By RIO ZIEGLER
When you spot a Girl Scout in your local community, you are looking at a change-maker. Tuesday, February 12, was a day of advocacy for the Girl Scouts of the Colonial Coast as they set sights on the Virginia State Capitol to inform legislators of the steps Girl Scouts are taking to influence legislation that impacts girls’ lives. Several Girl Scouts from Hampton Roads, along with the Council’s CEO Tracy Keller and board member Katherine Glass, attended Girl Scout Legislative Day.
The Girl Scouts were welcomed to the General Assembly Building for a milk and cookies reception with Virginia lawmakers who responded enthusiastically to questions from Girl Scouts and enjoyed sparking a political interest in the minds of possible future political leaders.
It was vitally important for Girl Scouts to make legislators aware of research in efforts to support the Girl Scout mission of creating a healthy and safe environment for girls. The Girl Scout Research Institute has conducted a series of studies under the Healthy Living Girl Scout Research Portfolio focusing on topics that examine healthy living and its relationship to the emotional and physical safety of girls and youths.
Part of the Healthy Living Portfolio, anti-bullying, had a pressing significance on Girl Scout Legislative Day. A month before Legislative Day, the Virginia Senate had worked on reenacting and amending a bill led by Senator Barbara Favola that outlines various policies and procedures to help school officials stop students from being bullied. Girl Scouts provided legislators with informational packets for them to refer to when deciding on policies that affect this matter. The Girl Scouts were pleased to see their advocacy efforts succeed when a week after Legislative Day, the Senate passed HB 1871 defining bullying on a 37-3 vote.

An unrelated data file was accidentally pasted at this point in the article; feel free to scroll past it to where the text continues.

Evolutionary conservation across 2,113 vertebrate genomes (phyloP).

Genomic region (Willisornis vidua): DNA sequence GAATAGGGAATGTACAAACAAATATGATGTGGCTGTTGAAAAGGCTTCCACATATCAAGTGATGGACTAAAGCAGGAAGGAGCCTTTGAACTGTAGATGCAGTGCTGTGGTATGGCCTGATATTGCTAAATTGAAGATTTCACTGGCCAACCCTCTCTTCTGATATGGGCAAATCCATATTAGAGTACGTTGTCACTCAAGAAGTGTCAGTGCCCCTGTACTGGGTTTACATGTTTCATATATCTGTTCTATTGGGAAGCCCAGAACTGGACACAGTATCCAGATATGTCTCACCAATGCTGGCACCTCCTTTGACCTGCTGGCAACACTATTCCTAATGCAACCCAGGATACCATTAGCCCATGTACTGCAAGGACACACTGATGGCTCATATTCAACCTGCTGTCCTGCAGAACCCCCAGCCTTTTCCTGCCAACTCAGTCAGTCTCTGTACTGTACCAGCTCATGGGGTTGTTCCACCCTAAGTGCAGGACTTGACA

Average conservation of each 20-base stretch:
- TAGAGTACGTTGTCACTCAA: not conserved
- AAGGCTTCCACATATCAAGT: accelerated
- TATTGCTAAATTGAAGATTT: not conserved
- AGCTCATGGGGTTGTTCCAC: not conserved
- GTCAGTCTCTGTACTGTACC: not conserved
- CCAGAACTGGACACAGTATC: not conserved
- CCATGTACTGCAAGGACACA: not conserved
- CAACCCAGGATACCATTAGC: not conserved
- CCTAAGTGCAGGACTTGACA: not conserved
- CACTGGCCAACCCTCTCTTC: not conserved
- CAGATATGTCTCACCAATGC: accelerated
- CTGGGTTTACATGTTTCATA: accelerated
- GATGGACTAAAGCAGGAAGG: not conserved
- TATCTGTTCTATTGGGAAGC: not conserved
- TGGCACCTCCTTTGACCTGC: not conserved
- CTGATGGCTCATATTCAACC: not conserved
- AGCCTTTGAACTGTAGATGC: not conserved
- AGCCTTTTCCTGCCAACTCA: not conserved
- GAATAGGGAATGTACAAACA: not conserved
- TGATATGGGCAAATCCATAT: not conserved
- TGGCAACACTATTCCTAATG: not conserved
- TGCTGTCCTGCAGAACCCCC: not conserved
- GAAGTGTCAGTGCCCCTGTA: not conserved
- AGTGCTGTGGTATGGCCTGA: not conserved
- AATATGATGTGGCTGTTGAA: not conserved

Delegate Matthew James from Norfolk with Norfolk resident and Girl Scout Junior Sianna Eldert during Girl Scout Legislative Day at the Virginia State Capitol.
While in Richmond Tracy Keller, CEO of Girl Scouts of the Colonial Coast, met with Virginia’s Secretary of Education, Laura Fornash, to discuss Girl Scout initiatives including science, technology, engineering, and math (STEM) education. A study in the STEM Portfolio, titled Generation STEM: What Girl’s say About Science, Technology, Engineering, and Math, has found that women continue to be underrepresented in the fields of science, technology, engineering and math. The Girl Scouts are working to fill these gaps by implementing programs that encourage girls to participate in hands-on learning experiences with women professionals in these industries. After learning more about these Girl Scout initiatives, Laura Fornash suggested ways in which Girl Scout programs, research, and initiatives could be shared with the Virginia School Board and Parent Teacher Association members.
Girl Scouts will always be advocates for the concerns of girls. Girl Scout leaders can never stress enough how important it is to teach their Girl Scouts to participate in advocacy.
“For our society to be the best it can be, we must value the unique talents and contributions that each individual can contribute. For a variety of reasons, some voices are not heard so it is important for those of us who can help to advance those voices to do so,” board member Katherine Glass said.
The Girl Scouts have the responsibility of being the pre-eminent voice of the girls in our country, and communicating with our legislators at Legislative Day is the way in which Girl Scouts are taking the first steps toward achieving this goal.